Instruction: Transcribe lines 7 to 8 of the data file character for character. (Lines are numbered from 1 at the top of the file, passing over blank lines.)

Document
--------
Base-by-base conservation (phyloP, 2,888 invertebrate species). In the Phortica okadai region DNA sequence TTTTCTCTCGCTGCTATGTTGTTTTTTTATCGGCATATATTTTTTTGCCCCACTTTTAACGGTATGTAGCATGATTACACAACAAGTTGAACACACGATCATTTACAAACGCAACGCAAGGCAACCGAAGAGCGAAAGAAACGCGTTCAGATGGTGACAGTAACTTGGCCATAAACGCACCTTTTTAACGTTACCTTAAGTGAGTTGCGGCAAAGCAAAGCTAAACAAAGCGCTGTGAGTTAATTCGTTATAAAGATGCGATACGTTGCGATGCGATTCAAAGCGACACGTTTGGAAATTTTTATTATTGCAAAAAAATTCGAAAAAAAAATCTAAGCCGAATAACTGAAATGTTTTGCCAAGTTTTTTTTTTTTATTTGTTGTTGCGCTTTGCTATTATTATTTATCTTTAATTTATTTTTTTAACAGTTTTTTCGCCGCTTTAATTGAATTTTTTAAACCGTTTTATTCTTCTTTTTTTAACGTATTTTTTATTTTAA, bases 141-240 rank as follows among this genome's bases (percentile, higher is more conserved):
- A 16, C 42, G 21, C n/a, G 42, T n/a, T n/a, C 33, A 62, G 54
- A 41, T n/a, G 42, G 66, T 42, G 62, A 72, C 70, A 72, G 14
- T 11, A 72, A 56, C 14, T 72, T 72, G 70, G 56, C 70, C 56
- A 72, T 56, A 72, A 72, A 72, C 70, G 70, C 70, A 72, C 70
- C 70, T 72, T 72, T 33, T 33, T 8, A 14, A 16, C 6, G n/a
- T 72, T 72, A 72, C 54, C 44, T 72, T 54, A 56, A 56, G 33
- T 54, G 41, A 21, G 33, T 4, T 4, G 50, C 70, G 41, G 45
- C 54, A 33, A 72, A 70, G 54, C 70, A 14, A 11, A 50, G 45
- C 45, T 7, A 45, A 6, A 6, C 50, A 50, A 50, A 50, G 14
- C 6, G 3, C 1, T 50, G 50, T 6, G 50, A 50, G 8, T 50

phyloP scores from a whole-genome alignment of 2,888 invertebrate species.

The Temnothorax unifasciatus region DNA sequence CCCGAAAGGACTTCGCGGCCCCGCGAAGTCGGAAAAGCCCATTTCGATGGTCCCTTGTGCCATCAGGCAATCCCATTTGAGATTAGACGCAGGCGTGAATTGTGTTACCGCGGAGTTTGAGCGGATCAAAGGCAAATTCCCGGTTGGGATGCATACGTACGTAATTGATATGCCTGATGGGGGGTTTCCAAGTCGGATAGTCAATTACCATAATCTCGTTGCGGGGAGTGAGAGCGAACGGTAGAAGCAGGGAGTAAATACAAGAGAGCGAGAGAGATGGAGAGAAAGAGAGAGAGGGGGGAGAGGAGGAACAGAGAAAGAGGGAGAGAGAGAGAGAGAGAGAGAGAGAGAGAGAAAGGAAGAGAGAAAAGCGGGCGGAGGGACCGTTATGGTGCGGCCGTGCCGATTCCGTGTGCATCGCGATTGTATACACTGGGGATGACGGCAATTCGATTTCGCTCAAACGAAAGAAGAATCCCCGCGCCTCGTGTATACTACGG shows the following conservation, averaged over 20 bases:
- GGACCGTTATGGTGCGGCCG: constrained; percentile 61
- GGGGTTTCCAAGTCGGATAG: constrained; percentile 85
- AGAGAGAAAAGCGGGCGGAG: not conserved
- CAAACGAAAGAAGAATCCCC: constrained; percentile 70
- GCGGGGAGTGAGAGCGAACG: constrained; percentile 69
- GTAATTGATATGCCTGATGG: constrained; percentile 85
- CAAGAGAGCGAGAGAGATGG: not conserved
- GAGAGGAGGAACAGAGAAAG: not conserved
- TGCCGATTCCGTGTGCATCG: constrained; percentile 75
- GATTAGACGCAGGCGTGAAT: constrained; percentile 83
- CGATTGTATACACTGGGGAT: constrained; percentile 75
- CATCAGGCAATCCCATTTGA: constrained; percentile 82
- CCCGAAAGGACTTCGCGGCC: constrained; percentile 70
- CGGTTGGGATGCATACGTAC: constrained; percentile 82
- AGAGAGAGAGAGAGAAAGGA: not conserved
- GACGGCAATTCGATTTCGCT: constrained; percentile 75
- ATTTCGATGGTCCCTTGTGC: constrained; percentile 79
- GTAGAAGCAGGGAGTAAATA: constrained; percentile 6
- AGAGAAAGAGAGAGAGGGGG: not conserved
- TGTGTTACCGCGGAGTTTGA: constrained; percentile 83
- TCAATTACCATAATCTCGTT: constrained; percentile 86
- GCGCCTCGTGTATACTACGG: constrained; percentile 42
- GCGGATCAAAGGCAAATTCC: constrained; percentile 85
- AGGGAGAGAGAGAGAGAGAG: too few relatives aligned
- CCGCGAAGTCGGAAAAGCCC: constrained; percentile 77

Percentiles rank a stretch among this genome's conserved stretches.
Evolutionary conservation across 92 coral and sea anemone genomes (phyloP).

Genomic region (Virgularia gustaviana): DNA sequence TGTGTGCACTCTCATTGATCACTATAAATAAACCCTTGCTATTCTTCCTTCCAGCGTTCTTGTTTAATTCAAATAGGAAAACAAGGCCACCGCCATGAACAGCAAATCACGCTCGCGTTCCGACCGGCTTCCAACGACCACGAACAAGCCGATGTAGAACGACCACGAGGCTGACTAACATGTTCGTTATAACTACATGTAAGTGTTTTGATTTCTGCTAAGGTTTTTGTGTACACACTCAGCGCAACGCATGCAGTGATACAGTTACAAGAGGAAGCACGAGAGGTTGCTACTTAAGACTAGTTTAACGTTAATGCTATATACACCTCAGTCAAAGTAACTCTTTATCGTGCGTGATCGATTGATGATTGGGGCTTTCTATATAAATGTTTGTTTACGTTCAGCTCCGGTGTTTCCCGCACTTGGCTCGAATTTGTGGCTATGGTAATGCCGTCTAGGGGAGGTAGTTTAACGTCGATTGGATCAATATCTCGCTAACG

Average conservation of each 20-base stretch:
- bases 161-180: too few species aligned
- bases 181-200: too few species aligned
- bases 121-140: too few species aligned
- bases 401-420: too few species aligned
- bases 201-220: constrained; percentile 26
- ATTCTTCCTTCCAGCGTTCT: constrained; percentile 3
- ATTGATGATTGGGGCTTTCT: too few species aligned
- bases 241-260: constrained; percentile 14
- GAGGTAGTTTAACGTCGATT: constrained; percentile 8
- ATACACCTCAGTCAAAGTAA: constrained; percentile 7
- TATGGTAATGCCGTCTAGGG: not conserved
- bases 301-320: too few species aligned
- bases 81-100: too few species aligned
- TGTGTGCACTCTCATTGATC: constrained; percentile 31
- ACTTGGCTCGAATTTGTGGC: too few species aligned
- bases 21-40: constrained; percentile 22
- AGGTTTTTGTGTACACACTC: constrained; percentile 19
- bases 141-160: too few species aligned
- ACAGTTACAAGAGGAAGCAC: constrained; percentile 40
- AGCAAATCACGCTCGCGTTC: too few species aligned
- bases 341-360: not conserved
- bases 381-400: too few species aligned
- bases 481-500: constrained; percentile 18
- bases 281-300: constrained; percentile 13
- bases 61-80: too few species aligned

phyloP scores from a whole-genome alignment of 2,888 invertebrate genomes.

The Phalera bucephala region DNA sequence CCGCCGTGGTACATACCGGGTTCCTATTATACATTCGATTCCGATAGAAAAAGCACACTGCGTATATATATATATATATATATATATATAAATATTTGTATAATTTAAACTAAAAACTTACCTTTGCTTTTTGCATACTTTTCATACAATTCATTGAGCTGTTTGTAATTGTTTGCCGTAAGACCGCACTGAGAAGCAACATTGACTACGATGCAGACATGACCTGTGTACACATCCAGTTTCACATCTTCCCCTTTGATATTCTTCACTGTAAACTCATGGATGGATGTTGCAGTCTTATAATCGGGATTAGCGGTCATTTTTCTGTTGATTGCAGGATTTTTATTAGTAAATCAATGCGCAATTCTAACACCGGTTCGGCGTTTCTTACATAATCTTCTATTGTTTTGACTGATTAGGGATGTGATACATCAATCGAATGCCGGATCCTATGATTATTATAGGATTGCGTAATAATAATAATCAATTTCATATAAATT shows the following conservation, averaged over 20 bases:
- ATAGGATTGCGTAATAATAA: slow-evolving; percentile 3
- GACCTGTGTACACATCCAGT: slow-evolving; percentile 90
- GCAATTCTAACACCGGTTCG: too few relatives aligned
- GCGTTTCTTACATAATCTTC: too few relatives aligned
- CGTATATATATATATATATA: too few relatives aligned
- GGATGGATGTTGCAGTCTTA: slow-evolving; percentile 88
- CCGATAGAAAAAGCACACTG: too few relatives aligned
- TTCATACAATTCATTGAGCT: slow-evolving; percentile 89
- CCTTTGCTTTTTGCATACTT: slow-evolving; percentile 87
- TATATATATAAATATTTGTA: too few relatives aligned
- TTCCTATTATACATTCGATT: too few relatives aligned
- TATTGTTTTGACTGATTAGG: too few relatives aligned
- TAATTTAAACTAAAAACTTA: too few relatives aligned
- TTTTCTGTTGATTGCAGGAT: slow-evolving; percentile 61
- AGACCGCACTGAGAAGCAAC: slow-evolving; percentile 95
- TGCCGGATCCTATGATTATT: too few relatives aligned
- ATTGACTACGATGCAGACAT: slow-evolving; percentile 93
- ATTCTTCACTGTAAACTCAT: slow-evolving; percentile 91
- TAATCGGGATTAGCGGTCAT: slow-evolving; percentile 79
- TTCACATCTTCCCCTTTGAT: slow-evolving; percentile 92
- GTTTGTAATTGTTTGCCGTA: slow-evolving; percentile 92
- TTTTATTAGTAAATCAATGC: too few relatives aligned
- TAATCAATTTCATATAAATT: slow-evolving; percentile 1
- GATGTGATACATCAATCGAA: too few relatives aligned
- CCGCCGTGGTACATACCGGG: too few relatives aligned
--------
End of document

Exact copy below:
- T 72, T 72, A 72, C 54, C 44, T 72, T 54, A 56, A 56, G 33
- T 54, G 41, A 21, G 33, T 4, T 4, G 50, C 70, G 41, G 45